Preview – Stoppage
Photography by Henry Z. De Kuyper
Guns are Machines. Machines Break Down. Know What It Takes to Get Yours Running Again.
A jammed gun can be a pants-soiling experience if you’re a competitive shooter in a match, but can be a matter of life and death if you’re a good guy put in harm’s way — whether on the battlefield or at home defending against an intruder. So knowing how to clear a malfunction is as essential as knowing how to restart your engine when your car stalls.
Fortunately, malfunction drills are not rocket science. There are several straightforward steps to deal with a jacked-up pistol and get it back into action. Read on for the lowdown on simple methods to clear the most common malfunctions with semi-automatic handguns, as well as ideas on how to prepare for the worst-case scenario: an actual defensive encounter in which your handgun stops working. Then practice these scenarios until clearing your gun becomes second nature.
First, let’s define a malfunction: it is any stoppage of the handgun, except for when you’ve run out of ammunition (which is sometimes acted upon like a malfunction).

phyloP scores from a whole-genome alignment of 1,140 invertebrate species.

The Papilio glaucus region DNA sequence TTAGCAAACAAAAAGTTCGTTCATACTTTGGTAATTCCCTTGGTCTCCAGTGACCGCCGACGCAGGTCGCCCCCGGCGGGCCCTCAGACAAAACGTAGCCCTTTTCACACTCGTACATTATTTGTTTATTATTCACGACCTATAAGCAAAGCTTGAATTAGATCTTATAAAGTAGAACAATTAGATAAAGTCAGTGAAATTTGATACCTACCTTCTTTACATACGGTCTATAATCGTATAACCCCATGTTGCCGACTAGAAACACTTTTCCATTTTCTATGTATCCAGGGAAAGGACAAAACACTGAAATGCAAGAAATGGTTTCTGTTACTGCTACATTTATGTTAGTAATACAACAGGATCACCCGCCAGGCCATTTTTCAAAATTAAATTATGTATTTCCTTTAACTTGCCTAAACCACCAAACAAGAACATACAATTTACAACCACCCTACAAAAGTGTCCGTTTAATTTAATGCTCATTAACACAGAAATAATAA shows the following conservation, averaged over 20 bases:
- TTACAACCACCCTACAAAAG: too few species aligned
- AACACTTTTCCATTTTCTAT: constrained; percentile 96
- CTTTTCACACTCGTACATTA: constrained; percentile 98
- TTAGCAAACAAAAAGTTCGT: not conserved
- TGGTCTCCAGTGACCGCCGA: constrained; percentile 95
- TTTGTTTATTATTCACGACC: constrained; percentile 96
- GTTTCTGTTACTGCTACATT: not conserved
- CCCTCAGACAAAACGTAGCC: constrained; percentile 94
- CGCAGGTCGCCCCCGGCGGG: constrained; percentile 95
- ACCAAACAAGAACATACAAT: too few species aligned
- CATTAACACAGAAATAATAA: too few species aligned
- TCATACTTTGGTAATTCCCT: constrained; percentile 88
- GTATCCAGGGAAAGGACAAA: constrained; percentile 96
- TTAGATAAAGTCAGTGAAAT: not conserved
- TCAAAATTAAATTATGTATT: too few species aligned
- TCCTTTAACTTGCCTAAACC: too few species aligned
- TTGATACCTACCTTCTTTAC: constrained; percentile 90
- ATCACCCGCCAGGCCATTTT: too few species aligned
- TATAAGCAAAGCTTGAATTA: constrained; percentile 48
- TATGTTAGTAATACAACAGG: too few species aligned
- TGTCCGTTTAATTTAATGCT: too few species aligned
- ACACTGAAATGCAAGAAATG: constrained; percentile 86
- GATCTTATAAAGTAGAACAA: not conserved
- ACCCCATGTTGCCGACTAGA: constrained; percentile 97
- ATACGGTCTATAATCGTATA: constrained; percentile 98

With this in mind, it makes sense to eliminate as many liabilities as possible ahead of time. If rule No. 1 of gun-fighting is to bring a gun, then rule No. 2 should be to bring a gun that works. My personal requirement for firearms, especially the ones I might carry for self-defense purposes, is that they should never malfunction. The bottom line is that a well-made factory firearm with good magazines and quality ammunition should almost never fail. I typically shoot 200 to 300 rounds per practice session on the range, and I expect to be able to shoot my handgun in numerous sessions without any problems. I have several handguns that I use only as teaching guns on which I have purposely skipped any maintenance (except for oiling). I’ve shot each for well over a year without a single malfunction.
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